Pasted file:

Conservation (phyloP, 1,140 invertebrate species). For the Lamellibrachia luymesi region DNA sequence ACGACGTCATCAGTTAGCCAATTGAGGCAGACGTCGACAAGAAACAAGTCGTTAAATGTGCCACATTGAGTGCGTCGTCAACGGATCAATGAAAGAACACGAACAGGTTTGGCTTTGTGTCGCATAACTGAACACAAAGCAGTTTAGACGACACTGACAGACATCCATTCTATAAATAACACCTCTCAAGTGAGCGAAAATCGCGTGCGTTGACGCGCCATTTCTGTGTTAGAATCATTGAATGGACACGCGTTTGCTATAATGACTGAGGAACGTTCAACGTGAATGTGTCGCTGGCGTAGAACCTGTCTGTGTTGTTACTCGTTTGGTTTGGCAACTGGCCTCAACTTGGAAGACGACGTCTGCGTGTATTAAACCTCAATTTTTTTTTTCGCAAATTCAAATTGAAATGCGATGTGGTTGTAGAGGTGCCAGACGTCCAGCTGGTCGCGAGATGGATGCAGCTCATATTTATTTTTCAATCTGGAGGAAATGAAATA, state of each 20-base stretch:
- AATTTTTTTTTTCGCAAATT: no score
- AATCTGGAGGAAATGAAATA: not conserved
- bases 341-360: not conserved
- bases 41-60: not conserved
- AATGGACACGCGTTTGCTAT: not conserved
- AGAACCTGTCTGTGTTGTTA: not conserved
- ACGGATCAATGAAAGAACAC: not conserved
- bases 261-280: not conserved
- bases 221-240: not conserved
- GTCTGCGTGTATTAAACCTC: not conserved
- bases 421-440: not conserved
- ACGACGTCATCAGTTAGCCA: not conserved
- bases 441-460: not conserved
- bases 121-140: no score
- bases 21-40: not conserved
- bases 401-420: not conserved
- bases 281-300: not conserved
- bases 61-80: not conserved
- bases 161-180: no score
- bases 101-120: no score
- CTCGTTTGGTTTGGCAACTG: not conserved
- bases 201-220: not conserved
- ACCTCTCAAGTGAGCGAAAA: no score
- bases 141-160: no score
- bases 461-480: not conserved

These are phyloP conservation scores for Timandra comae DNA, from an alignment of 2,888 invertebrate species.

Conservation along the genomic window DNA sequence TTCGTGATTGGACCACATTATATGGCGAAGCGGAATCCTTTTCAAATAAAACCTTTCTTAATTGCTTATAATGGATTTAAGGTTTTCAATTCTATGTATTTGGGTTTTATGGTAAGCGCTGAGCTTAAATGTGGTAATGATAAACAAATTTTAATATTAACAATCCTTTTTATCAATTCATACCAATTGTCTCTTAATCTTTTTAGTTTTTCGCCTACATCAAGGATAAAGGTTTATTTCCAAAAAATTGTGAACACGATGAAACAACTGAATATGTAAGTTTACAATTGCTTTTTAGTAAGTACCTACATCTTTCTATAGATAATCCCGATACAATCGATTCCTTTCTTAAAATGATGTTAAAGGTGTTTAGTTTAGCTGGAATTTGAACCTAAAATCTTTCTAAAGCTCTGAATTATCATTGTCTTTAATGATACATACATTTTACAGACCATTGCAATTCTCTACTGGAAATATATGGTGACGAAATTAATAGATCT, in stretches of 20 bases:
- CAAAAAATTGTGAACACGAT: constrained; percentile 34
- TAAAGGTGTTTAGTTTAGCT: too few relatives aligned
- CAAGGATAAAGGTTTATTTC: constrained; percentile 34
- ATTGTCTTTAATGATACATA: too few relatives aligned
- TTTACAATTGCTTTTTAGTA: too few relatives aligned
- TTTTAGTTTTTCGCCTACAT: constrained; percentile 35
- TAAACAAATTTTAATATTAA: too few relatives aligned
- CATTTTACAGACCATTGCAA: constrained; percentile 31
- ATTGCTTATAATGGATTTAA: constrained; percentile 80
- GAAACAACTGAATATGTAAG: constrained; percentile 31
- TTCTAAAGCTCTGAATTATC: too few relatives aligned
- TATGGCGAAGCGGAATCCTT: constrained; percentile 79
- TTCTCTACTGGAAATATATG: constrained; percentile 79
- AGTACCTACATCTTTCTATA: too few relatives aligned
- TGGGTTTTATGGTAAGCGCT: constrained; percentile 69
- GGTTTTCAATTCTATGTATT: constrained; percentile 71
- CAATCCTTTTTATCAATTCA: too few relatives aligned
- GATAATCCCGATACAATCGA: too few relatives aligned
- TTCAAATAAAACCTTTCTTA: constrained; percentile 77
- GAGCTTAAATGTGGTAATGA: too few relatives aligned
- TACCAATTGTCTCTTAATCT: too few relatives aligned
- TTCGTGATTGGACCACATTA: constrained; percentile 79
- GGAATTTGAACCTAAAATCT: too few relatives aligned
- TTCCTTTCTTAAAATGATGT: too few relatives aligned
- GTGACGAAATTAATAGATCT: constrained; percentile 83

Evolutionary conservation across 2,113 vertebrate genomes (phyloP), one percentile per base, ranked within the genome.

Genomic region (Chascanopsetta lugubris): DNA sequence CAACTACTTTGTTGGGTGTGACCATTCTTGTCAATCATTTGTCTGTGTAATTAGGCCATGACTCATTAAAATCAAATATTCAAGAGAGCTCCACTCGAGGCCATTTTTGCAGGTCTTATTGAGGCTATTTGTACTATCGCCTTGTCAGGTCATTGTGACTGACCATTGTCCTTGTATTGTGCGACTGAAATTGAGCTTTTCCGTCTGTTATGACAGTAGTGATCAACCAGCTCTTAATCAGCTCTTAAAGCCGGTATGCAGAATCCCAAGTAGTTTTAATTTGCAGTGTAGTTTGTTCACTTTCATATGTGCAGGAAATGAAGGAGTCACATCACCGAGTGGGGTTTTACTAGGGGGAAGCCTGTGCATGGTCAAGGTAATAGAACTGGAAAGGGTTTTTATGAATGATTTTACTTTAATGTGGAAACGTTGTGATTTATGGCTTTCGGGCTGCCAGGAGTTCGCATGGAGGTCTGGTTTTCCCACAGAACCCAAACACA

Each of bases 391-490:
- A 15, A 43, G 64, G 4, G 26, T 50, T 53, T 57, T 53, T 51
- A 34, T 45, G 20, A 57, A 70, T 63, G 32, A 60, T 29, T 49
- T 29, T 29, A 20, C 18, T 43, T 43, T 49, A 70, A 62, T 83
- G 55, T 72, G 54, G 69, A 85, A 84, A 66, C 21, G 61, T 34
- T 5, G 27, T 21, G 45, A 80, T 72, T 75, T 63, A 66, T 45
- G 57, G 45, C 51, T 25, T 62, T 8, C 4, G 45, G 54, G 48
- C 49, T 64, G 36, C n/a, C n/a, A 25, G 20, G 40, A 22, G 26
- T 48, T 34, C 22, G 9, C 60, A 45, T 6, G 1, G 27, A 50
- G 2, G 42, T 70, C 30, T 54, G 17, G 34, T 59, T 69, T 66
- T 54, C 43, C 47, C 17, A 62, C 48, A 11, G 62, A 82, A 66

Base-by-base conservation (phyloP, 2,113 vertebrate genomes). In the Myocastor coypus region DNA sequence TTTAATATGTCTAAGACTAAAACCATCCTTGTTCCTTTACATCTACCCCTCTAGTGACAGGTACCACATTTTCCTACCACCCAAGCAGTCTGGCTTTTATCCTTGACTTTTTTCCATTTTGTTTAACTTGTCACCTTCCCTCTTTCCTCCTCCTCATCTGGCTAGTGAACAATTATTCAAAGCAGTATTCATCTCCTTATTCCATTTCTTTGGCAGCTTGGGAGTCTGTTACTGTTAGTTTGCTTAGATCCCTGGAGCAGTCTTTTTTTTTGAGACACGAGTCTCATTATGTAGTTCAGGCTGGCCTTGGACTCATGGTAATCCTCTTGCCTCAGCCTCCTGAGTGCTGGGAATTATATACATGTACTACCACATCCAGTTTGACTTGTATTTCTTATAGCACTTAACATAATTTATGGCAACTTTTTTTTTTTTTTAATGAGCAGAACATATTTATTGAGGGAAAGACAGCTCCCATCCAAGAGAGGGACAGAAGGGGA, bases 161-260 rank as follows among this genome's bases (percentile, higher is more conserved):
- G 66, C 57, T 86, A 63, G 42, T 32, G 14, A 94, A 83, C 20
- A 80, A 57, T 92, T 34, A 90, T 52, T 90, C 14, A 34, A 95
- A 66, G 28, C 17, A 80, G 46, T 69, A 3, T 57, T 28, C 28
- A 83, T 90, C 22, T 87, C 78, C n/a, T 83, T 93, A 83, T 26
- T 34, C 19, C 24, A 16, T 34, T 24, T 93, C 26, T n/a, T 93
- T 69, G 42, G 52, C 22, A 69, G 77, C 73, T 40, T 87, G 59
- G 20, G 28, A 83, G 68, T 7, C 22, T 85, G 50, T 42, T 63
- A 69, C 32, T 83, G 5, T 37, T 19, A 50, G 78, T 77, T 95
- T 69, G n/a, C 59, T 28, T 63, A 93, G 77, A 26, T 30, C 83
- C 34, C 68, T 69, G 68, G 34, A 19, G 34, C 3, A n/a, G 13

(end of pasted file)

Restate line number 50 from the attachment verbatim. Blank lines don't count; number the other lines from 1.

- TTCGTGATTGGACCACATTA: constrained; percentile 79